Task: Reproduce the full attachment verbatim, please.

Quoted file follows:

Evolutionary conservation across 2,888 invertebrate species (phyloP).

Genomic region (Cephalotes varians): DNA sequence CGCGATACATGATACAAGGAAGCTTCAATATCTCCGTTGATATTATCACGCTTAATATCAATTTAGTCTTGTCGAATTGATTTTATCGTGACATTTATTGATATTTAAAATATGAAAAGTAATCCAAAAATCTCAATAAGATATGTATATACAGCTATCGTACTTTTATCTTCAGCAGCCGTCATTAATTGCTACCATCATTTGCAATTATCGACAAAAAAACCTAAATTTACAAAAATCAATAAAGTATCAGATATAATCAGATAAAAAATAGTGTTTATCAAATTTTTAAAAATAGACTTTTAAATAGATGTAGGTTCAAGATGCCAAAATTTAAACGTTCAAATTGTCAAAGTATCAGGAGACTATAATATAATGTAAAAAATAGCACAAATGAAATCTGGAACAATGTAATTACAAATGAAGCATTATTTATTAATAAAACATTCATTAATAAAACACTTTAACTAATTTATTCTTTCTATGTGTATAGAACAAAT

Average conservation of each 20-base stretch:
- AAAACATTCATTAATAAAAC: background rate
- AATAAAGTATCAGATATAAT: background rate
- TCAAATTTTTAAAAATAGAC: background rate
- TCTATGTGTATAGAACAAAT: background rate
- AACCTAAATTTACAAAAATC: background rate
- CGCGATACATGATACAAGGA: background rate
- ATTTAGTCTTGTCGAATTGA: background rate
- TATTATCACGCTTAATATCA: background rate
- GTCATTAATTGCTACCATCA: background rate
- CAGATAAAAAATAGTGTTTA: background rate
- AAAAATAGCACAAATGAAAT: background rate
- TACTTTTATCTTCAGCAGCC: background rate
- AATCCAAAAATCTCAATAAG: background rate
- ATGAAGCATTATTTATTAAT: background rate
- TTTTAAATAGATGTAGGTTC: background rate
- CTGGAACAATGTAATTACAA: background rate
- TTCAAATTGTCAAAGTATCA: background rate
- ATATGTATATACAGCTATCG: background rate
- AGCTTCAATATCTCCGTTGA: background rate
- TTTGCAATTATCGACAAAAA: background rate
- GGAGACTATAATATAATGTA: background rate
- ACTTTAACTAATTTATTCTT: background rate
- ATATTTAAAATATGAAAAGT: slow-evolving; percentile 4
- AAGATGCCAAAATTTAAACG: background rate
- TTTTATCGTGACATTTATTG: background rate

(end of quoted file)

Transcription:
Evolutionary conservation across 2,888 invertebrate species (phyloP).

Genomic region (Cephalotes varians): DNA sequence CGCGATACATGATACAAGGAAGCTTCAATATCTCCGTTGATATTATCACGCTTAATATCAATTTAGTCTTGTCGAATTGATTTTATCGTGACATTTATTGATATTTAAAATATGAAAAGTAATCCAAAAATCTCAATAAGATATGTATATACAGCTATCGTACTTTTATCTTCAGCAGCCGTCATTAATTGCTACCATCATTTGCAATTATCGACAAAAAAACCTAAATTTACAAAAATCAATAAAGTATCAGATATAATCAGATAAAAAATAGTGTTTATCAAATTTTTAAAAATAGACTTTTAAATAGATGTAGGTTCAAGATGCCAAAATTTAAACGTTCAAATTGTCAAAGTATCAGGAGACTATAATATAATGTAAAAAATAGCACAAATGAAATCTGGAACAATGTAATTACAAATGAAGCATTATTTATTAATAAAACATTCATTAATAAAACACTTTAACTAATTTATTCTTTCTATGTGTATAGAACAAAT

Average conservation of each 20-base stretch:
- AAAACATTCATTAATAAAAC: background rate
- AATAAAGTATCAGATATAAT: background rate
- TCAAATTTTTAAAAATAGAC: background rate
- TCTATGTGTATAGAACAAAT: background rate
- AACCTAAATTTACAAAAATC: background rate
- CGCGATACATGATACAAGGA: background rate
- ATTTAGTCTTGTCGAATTGA: background rate
- TATTATCACGCTTAATATCA: background rate
- GTCATTAATTGCTACCATCA: background rate
- CAGATAAAAAATAGTGTTTA: background rate
- AAAAATAGCACAAATGAAAT: background rate
- TACTTTTATCTTCAGCAGCC: background rate
- AATCCAAAAATCTCAATAAG: background rate
- ATGAAGCATTATTTATTAAT: background rate
- TTTTAAATAGATGTAGGTTC: background rate
- CTGGAACAATGTAATTACAA: background rate
- TTCAAATTGTCAAAGTATCA: background rate
- ATATGTATATACAGCTATCG: background rate
- AGCTTCAATATCTCCGTTGA: background rate
- TTTGCAATTATCGACAAAAA: background rate
- GGAGACTATAATATAATGTA: background rate
- ACTTTAACTAATTTATTCTT: background rate
- ATATTTAAAATATGAAAAGT: slow-evolving; percentile 4
- AAGATGCCAAAATTTAAACG: background rate
- TTTTATCGTGACATTTATTG: background rate